Urban Transport Group warns against new franchising hurdles


Transport bosses have rejected calls from the competition watchdog for ‘additional hurdles’ to be introduced for franchising proposals under the Bus Services Bill.


Earlier this week Douglas Cooper, inquiry director at the Competition and Markets Authority (CMA), revealed that the CMA had written to transport minister Andrew Jones, recommending that local transport authorities should be obliged to take a number of steps ‘before taking action that puts at risk the benefits of competition for bus passengers’.

In response, Dr Jon Lamonte, chair of the Urban Transport Group, which represents transport authorities in large urban areas, said current powers to co-ordinate and improve bus services fall 'far short of what cities outside London need'.

He said: ‘We are pleased therefore that the Competition and Markets Authority (CMA) recognises the need for the Bus Services Bill to provide Local Transport Authorities with a wider and fuller range of powers to improve local bus services, including the franchising of networks of bus services.

'However, we do not share the CMA's view that a new set of hurdles and criteria needs to be introduced before cities can be allowed to co-ordinate bus services through franchising. The CMA view appears to rest on the assumption that on-street competition is inherently preferable to competition for a contract to provide a network of services.'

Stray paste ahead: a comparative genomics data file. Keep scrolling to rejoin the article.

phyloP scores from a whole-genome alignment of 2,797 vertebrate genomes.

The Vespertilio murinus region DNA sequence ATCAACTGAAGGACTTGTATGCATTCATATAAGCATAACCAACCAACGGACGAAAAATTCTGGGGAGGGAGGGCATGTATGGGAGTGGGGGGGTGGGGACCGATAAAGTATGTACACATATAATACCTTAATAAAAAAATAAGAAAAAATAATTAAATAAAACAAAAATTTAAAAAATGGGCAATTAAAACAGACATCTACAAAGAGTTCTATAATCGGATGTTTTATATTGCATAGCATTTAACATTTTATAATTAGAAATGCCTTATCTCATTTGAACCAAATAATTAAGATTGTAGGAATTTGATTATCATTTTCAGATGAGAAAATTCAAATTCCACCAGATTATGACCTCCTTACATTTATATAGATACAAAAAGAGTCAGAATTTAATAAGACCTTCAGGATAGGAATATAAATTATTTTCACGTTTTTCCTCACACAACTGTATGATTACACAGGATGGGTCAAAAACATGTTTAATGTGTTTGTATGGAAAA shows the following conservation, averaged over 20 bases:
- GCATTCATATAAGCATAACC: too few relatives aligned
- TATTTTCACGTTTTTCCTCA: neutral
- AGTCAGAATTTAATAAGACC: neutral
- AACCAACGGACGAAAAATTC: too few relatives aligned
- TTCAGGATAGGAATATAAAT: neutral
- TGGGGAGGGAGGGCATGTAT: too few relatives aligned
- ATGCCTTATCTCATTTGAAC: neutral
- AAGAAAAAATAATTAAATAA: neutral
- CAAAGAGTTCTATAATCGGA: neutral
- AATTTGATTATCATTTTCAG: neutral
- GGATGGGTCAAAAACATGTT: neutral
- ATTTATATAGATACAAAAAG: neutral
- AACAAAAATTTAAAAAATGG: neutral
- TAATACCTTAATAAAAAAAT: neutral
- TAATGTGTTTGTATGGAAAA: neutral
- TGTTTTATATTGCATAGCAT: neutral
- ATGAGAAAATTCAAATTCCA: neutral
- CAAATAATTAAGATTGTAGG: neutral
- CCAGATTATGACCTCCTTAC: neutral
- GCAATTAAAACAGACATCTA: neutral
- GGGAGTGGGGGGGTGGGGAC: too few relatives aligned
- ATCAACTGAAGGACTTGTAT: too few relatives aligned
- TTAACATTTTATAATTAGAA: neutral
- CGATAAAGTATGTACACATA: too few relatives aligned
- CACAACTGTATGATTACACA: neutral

Dr Lamonte added: ‘We believe that there can be wider benefits to bus passengers, and for our cities' wider aspirations on transport, of having a straight-forward method of replacing on-street competition with for-the-market franchising competition.’

The additional steps recommended by the CMA are:

  • in the first instance, consider how best to make the deregulated market work so the benefits of competition for passengers can be retained
  • carefully assess the impact of their proposed action – be it a partnership scheme or franchising – including the impact on local competition
  • demonstrate that any distortion to competition created by the proposed arrangements would be justified by the contribution to achieving other policy aims
  • consult openly, including with the CMA

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